Riders begin Stage 1 of the 2008 Amgen Tour of California.
Photo: Jesse Hammond/ Active.com
If you have recently been inspired to try road racing and you're new to the sport, a reasonable question is, "Where and how do I get started?"
Let me see if I can help:
Most people come to road racing from a sheer love of bike riding. Maybe you've trained for a few century rides
or done other rides. In any case, you enjoy being on the bike and spending hours in the saddle. This is good. If you can comfortably spend two to three hours riding, you're off to a good start.
2. Group Rides.
Investigate local group rides. There are several options for group rides, including bike shop-hosted rides, club rides and pick-up rides. Often, bike shop rides and club rides offer groups for riders of differing levels.
If they have a beginner group, with a leader that helps with skills, this is a great way to get introduced to group riding
. The structure also allows you to ride with faster groups when you want a tough workout, or ride with the not-as-fast-groups when you want to take it easier.
If you join a club, you will enter races under that club (or team) name. These teams usually offer team clothing options for purchase by members. Only the big--and fast--dogs don't pay for team clothing.
Generally, pick-up rides are much less structured and meet at a coffee shop, a store or someone's front door. Some of these rides are open to anyone, while others are by invitation only. In some cases, the goal of the group ride
is to...well...race. It is better to know this upfront.
3. Find a Mentor.
It is really helpful to have an experienced racer take you under his or her wing. Having someone to help you learn the ropes significantly decreases your learning curve.
4. Watch Bike Racing.
Catch the Tour de France
--or any other bike race--on television or on the internet. Good commentators help you learn about bike racing skills and tactics. For the more subtle issues, head back to your mentor or club for some help.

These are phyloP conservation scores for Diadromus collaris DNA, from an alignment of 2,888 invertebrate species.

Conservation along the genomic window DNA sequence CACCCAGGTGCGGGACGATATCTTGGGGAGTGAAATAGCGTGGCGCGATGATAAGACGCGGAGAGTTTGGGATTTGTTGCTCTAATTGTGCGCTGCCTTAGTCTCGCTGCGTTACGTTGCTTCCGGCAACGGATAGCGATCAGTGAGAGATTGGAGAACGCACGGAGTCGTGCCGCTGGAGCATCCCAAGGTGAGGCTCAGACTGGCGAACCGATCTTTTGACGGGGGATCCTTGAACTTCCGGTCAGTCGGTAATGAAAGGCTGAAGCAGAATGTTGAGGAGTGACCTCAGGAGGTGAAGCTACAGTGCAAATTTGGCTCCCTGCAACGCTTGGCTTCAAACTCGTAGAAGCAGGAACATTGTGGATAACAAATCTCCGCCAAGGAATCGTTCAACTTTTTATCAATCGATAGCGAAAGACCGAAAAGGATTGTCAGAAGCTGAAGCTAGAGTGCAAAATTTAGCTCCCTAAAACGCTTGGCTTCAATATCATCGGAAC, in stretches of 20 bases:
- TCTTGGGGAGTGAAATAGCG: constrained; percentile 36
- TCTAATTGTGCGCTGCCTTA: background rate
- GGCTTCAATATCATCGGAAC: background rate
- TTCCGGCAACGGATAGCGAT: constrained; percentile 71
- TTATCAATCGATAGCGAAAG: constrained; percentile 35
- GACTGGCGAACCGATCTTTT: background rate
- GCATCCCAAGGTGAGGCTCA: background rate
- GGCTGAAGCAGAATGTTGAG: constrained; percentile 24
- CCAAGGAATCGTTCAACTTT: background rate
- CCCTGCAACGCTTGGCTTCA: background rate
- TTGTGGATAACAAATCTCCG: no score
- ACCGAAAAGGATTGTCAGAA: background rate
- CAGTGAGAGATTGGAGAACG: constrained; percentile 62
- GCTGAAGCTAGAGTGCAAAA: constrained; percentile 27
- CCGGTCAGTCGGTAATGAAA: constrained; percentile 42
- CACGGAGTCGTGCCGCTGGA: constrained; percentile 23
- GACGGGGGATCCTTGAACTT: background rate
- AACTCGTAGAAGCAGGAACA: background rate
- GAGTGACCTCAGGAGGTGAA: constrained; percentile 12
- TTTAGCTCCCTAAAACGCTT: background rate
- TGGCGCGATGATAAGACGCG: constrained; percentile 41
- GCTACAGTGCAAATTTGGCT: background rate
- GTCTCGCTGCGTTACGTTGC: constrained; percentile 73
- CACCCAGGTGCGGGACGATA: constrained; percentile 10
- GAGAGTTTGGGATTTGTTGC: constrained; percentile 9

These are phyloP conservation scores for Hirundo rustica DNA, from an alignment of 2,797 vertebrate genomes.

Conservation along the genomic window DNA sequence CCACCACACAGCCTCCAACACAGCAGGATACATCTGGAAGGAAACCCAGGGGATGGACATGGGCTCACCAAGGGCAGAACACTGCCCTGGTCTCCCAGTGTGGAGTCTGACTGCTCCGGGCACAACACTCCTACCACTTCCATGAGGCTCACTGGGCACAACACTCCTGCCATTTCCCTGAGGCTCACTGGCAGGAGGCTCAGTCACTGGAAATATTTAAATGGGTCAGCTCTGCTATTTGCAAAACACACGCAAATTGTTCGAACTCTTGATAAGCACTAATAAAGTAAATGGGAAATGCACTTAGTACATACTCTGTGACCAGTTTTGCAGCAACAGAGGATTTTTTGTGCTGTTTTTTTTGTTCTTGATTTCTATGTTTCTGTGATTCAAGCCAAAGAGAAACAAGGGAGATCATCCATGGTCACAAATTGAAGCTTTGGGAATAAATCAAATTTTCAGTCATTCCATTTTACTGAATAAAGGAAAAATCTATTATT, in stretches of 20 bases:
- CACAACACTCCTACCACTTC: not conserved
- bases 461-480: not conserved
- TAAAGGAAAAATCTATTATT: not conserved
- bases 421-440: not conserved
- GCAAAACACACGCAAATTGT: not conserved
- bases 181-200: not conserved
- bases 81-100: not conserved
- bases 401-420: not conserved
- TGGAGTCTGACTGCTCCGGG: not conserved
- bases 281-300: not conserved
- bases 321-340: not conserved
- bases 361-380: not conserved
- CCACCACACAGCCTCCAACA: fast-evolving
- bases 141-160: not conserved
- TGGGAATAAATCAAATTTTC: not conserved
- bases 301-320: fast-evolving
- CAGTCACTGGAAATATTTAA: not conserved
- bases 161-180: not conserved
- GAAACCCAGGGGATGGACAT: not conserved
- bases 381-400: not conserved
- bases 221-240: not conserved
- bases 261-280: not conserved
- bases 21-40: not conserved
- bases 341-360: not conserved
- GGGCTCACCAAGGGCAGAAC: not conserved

5. Read About Bike Racing.
A good book on competing is Racing Tactics for Cyclists by Thomas Prehn. VeloNews
covers racing top to bottom.
6. USA Cycling.
A non-profit corporation, USA Cycling
is the organization supporting the Olympic movement for cycling in the U.S.A. Specifically, "The supreme purpose of the Corporation shall be the preservation, development, and administration of the sport of bicycle racing within the United States of America."
You can locate clubs and teams in your area through this site. They also offer education programs for coaches, mechanics and race officials.
7. What Kind of Race?
For most people, it is preferable to enter a time trial
, hill climb, a road race or a circuit race as your first event. Depending on where you live, a criterium
might be your only local option for racing. Crits require better bike skills and are generally leg-searing fast from the start. Be ready for close quarters and some bumping.
8. Which Category?
Racers are divided up into racing categories. Some races have "Citizen's Races." If you are new to the sport, this is where you will likely begin. They are split by gender, and sometimes (but not always) there are age-group splits. These events are for non-licensed racers and event brochures often have the word "fun" before "race." Make no mistake, there are people that focus on the second word more than the first.
The next categories are split into age groups that look like, "Senior Women 35+ or Senior Men 55+." Some races have only a couple of categories and others have more.
Races also have "Category" divisions, such as Cat I, Cat II, Cat III, Cat IV and Cat V. People new to the sport begin as a Cat V. As you do well in races and score points, you can apply for an upgrade
to the next category. Cat I racers are the most experienced and fastest racers.
9. Learn About Rest.
Eager to improve, it will be tempting for you to train, train, train. You do need to train; but you also need to rest
. Plan to decrease training volume every third or fourth week so your body can rebuild and gain new levels of fitness. Know that anyone can ride "hard", not everyone rides fast.
10. Just Do It.
Entering a new sport can seem overwhelming. Everyone that is a great racer now had to start somewhere. Just pick a race
, get out there and give it a shot. After that first race is over, it's easy to make gains in fitness, nutrition
, skills and race tactics.